With respect to the question of law presented, the government contends that the issue of the stock to the nominee of the taxpayer constitutes a transfer of legal title to, or its rights to subscribe for, or to receive legal title to the certificates of stock, taxable under section 800 et seq., Schedule A (3).*fn1 Appellee contends, on the other hand, that there was no transfer at all, that the taxpayer retained all beneficial interest in the stock, subject to its ultimate sale to the public, and merely used its employee's name for greater convenience in effecting that ultimate sale.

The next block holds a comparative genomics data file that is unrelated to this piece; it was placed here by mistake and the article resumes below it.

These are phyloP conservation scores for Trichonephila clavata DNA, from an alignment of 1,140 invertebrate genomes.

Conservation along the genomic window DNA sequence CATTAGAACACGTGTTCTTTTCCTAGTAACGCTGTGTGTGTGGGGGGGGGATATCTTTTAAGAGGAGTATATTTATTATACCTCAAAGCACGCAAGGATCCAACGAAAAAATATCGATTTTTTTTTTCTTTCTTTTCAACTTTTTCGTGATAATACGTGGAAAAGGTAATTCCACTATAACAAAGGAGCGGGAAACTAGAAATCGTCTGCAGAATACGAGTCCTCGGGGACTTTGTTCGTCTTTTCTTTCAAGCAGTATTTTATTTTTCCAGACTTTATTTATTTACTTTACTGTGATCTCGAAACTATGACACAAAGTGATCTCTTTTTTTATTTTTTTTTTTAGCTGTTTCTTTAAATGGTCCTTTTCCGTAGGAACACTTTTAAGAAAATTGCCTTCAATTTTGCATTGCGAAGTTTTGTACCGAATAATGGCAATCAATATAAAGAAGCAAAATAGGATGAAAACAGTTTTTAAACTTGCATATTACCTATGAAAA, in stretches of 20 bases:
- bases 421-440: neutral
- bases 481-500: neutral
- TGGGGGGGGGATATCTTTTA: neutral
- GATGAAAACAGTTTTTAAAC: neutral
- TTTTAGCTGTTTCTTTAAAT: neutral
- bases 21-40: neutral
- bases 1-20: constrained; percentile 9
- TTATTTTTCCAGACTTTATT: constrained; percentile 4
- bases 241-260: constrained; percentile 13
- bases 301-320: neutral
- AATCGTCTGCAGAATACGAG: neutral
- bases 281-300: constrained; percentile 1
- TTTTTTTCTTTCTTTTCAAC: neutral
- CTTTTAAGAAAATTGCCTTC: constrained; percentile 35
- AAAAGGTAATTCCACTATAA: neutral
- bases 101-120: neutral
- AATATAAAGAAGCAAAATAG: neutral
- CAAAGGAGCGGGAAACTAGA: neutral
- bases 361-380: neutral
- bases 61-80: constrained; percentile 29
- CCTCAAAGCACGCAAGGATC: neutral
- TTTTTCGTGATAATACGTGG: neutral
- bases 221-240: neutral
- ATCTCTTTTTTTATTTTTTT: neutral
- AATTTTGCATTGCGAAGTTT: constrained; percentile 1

We agree with appellee in its contention. We see no material distinction between the situation where a taxpayer takes title to stock in its own name, and where it uses the name of an agent. Certainly this does not present the shortcut in transfer of interest held taxable in the case of Raybestos-Manhattan, Inc., v. United States, 296 U.S. 60, 56 S. Ct. 63, 80 L. Ed. 44, 102 A.L.R. 111. Here there is no such shortcut, for there is no transfer, either of legal title or of beneficial interest. We do not consider that the transaction whereby a principal uses the name of an agent in acquiring title to a property which it was entitled to acquire in its own name, results in a transfer of the title to that property to that agent. By such a transaction the taxpayer relinquishes nothing, and its agent receives nothing. The only transfer which has taken place here is from the newly organized corporation to the taxpayer in the name of the agent or nominee of the latter. The conclusion here reached is in accord with the decision of Union Trust Co. v. Heiner, 26 F.2d 391 (D.C.W.D.Pa.) with which we agree. Cf. United States v. Uhlmann Grain Co., 84 F.2d 901, decided by this court June 18, 1936.